In their campaign, should Barack Obama and running mate Joseph Biden advocate a clean break in U.S. foreign policy, or should they rely on continuity and experience?

Posted by Fareed Zakaria and David Ignatius on August 27, 2008 4:00 PM


Saul Singer, a columnist and former editorial page editor at the Jerusalem Post, is co-author of the forthcoming book, Start-Up Nation: The Story of Israel's Economic Miracle. He has also written for the Wall Street Journal, Commentary, Middle East Quarterly, Moment, the New Leader, and (an Israeli/Palestinian e-zine). Before moving to Israel in 1994, he served as an adviser in the United States Congress to the House Foreign Affairs and Senate Banking Committees. He is also on Twitter.

Iran's Nuclear Ambitions Will Challenge An Obama White House

The key question for the Democrats will be, can they do a better job of forcing Iran to abandon its nuclear program than did George Bush?

Posted by Saul Singer Jerusalem, Israel | 44 COMMENTS
Aug 29, 2008 at 2:12 PM
Daoud Kuttab is a Palestinian journalist. He was born in Jerusalem in 1955. He is a former Ferris Professor of Journalism at Princeton University in the United States. Mr. Kuttab is the former director of the Institute of Modern Media at Al Quds University in Ramallah, Palestine and the founder of AmmanNet, the Arab world's first internet radio station. His personal web page is

Renewed Emphasis on Human Rights Should Guide U.S.

America's foreign policy should equate to its domestic policy.

Posted by Daoud Kuttab Jerusalem/Amman, Jordan | 5 COMMENTS
Aug 29, 2008 at 1:59 PM
Miklós Vámos is a Hungarian novelist, screenwriter and talk show host. He is one of the most read and respected writers in his native Hungary. He has taught at Yale University on a Fulbright fellowship, served as The Nation’s East European correspondent, worked as consultant on the Oscar-winning film Mephisto, and presented Hungary’s most-watched cultural television show. Vámos has received numerous awards for his plays, screenplays, novels and short stories, including the Hungarian Merit Award for lifetime achievement. The Book of Fathers is considered his most accomplished novel and has sold 200,000 copies in Hungary.

Fix America's Own Problems

Forget about U.S. foreign policy and fix America's problems for a while.

Posted by Miklos Vamos Budapest, Hungary | 17 COMMENTS
Aug 29, 2008 at 1:49 PM
Originally from Pakistan, Anwer Sher is based in Dubai and writes for Gulf News, Khaleej Times and Emirates Today. His varied career experience includes banking, consulting, and real estate development. He has a Masters degree in International Relations.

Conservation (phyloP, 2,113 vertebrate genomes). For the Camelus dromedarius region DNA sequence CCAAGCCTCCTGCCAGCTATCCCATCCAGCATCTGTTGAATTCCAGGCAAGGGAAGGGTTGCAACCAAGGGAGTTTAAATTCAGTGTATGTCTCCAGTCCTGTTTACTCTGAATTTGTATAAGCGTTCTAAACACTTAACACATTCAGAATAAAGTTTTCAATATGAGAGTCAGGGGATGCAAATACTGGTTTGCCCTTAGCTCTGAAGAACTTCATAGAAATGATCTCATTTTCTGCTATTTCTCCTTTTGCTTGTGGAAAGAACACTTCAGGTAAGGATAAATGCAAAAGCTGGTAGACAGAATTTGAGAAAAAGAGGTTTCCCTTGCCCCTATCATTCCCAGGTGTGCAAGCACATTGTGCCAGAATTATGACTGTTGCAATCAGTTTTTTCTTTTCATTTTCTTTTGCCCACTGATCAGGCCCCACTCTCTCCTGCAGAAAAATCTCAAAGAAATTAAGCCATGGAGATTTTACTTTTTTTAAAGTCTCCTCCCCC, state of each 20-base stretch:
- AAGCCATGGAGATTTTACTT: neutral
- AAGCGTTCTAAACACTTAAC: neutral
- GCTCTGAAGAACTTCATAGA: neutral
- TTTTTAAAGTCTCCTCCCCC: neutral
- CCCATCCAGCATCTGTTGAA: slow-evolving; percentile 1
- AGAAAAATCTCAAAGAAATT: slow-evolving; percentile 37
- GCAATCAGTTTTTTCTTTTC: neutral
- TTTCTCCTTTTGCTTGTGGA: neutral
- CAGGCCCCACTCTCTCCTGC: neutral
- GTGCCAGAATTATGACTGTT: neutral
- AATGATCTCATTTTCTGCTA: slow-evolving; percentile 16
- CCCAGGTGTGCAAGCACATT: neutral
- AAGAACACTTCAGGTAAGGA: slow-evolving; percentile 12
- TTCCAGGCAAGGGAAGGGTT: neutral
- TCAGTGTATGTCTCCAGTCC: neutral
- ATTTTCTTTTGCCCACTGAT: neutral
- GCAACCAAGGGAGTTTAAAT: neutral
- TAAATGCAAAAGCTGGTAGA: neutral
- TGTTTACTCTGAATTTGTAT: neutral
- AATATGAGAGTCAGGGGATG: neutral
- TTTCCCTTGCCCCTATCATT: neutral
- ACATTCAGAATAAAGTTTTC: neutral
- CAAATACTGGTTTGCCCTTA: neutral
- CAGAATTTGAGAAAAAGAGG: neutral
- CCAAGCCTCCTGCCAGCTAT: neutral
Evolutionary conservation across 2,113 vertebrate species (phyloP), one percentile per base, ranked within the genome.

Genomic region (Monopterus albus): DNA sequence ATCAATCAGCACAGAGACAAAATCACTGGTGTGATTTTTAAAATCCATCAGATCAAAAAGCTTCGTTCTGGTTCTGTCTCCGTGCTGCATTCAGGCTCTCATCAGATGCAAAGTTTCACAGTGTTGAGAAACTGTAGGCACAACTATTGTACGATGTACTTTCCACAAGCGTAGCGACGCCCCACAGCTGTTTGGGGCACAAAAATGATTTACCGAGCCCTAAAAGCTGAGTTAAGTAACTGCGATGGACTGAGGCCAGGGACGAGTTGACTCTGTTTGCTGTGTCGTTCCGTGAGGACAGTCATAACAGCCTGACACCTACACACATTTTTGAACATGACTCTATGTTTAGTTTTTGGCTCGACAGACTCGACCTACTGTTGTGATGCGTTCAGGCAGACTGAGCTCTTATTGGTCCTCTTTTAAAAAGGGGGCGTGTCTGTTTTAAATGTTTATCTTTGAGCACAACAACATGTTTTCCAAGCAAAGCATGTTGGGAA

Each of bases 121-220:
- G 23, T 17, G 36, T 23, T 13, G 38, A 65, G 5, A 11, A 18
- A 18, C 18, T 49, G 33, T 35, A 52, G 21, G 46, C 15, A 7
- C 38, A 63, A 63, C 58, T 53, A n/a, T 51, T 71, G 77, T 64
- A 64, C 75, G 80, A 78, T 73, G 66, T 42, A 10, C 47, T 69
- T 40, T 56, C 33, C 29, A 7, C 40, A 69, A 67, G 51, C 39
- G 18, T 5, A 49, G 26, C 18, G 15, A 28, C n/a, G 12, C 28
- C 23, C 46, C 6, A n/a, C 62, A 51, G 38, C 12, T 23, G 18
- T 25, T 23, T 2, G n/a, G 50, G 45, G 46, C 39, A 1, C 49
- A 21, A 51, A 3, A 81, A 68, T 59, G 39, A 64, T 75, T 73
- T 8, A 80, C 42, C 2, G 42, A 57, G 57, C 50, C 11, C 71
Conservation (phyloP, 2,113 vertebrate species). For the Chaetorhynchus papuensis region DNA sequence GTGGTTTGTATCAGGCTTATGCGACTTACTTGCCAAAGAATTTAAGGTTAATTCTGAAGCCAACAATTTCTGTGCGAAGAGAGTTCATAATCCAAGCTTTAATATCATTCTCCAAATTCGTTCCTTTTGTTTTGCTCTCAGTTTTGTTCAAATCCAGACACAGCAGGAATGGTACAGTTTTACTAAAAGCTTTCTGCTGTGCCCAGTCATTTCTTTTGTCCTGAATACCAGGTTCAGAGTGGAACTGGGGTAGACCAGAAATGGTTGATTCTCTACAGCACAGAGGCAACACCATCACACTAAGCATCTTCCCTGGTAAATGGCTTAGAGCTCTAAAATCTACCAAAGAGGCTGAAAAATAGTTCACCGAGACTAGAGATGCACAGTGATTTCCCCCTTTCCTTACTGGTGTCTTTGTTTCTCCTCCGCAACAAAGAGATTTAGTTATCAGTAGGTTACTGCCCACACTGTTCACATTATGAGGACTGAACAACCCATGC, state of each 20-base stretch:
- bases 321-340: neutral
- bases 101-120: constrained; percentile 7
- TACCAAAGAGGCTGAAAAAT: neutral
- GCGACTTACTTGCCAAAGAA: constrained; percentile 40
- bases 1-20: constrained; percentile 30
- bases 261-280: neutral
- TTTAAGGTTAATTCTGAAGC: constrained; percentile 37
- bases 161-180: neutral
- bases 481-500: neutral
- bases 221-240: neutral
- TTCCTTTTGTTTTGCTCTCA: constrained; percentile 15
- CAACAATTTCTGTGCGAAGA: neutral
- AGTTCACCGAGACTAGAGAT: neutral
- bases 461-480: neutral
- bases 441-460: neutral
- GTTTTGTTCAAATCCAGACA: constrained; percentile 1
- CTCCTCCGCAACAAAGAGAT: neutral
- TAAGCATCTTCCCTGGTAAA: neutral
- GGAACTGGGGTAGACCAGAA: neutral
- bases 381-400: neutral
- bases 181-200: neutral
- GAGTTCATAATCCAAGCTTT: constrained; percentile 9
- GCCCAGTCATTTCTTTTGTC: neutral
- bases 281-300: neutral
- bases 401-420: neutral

End American Alienation

Bring the Palestinian question to the forefront, open a sincere dialogue with Iran, disengage in an honorable way from Iraq and Afghanistan, and most of all stop propping up governments that are unpopular.

Posted by Anwer Sher Dubai, UAE | 12 COMMENTS
Aug 29, 2008 at 1:47 PM
Dr. Ali Ettefagh serves as a director of Highmore Global Corporation, an investment company in emerging markets of Eastern Europe, CIS, and the Middle East. He is the co-author of several books on trade conflict, resolution of international trade disputes, conflicts in letters of credit, trade-related banking transactions, sovereign debt, arbitration and dispute resolutions and publications specific to the oil and gas, communication, aviation and finance sectors. Dr. Ettefagh is a member of the executive committee and the board of directors of The Development Foundation, an advisor to the United Nations High Commission for Refugees, and an advisor to a number of European companies. Dr. Ettefagh speaks Persian (Farsi), English, German, French, Spanish, Italian, Arabic and Turkish.

Time to Rethink America's Position

It is presumptuous to think that Barack Obama and Joe Biden will head the next administration.

Posted by Ali Ettefagh Tehran, Iran | 5 COMMENTS
Aug 29, 2008 at 1:23 PM

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PostGlobal is an interactive conversation on global issues moderated by Newsweek International Editor Fareed Zakaria and David Ignatius of The Washington Post. It is produced jointly by Newsweek and, as is On Faith, a conversation on religion. Please send us your comments, questions and suggestions.